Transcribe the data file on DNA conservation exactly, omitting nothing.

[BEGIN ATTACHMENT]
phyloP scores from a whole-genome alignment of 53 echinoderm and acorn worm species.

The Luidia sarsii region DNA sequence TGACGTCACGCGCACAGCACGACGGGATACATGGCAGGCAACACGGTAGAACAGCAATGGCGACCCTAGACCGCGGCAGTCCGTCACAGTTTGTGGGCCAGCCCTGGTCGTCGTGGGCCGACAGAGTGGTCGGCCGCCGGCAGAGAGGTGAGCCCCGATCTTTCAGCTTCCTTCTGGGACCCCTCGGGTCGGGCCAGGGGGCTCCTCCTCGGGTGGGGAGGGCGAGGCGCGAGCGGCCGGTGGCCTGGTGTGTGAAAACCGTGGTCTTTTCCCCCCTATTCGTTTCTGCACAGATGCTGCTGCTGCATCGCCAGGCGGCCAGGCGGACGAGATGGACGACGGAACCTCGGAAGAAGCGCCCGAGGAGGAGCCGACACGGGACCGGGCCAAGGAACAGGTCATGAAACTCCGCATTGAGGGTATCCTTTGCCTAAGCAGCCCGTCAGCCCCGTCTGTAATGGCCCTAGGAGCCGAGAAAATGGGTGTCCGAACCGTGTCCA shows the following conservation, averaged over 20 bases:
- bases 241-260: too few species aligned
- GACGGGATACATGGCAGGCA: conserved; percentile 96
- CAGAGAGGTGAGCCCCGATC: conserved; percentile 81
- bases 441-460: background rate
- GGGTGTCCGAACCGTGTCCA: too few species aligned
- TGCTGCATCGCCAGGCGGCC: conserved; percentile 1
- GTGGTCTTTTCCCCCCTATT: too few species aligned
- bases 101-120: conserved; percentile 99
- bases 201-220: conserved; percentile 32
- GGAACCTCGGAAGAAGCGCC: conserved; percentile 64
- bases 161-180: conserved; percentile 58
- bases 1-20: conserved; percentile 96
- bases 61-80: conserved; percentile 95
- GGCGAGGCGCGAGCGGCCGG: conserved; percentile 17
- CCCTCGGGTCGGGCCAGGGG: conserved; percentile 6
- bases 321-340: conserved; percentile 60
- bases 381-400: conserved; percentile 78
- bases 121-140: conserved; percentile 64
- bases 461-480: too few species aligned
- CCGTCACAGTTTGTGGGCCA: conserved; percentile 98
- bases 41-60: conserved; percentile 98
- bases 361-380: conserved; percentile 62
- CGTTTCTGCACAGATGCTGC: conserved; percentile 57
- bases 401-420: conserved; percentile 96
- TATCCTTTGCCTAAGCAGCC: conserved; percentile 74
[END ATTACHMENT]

phyloP scores from a whole-genome alignment of 53 echinoderm and acorn worm species.

The Luidia sarsii region DNA sequence TGACGTCACGCGCACAGCACGACGGGATACATGGCAGGCAACACGGTAGAACAGCAATGGCGACCCTAGACCGCGGCAGTCCGTCACAGTTTGTGGGCCAGCCCTGGTCGTCGTGGGCCGACAGAGTGGTCGGCCGCCGGCAGAGAGGTGAGCCCCGATCTTTCAGCTTCCTTCTGGGACCCCTCGGGTCGGGCCAGGGGGCTCCTCCTCGGGTGGGGAGGGCGAGGCGCGAGCGGCCGGTGGCCTGGTGTGTGAAAACCGTGGTCTTTTCCCCCCTATTCGTTTCTGCACAGATGCTGCTGCTGCATCGCCAGGCGGCCAGGCGGACGAGATGGACGACGGAACCTCGGAAGAAGCGCCCGAGGAGGAGCCGACACGGGACCGGGCCAAGGAACAGGTCATGAAACTCCGCATTGAGGGTATCCTTTGCCTAAGCAGCCCGTCAGCCCCGTCTGTAATGGCCCTAGGAGCCGAGAAAATGGGTGTCCGAACCGTGTCCA shows the following conservation, averaged over 20 bases:
- bases 241-260: too few species aligned
- GACGGGATACATGGCAGGCA: conserved; percentile 96
- CAGAGAGGTGAGCCCCGATC: conserved; percentile 81
- bases 441-460: background rate
- GGGTGTCCGAACCGTGTCCA: too few species aligned
- TGCTGCATCGCCAGGCGGCC: conserved; percentile 1
- GTGGTCTTTTCCCCCCTATT: too few species aligned
- bases 101-120: conserved; percentile 99
- bases 201-220: conserved; percentile 32
- GGAACCTCGGAAGAAGCGCC: conserved; percentile 64
- bases 161-180: conserved; percentile 58
- bases 1-20: conserved; percentile 96
- bases 61-80: conserved; percentile 95
- GGCGAGGCGCGAGCGGCCGG: conserved; percentile 17
- CCCTCGGGTCGGGCCAGGGG: conserved; percentile 6
- bases 321-340: conserved; percentile 60
- bases 381-400: conserved; percentile 78
- bases 121-140: conserved; percentile 64
- bases 461-480: too few species aligned
- CCGTCACAGTTTGTGGGCCA: conserved; percentile 98
- bases 41-60: conserved; percentile 98
- bases 361-380: conserved; percentile 62
- CGTTTCTGCACAGATGCTGC: conserved; percentile 57
- bases 401-420: conserved; percentile 96
- TATCCTTTGCCTAAGCAGCC: conserved; percentile 74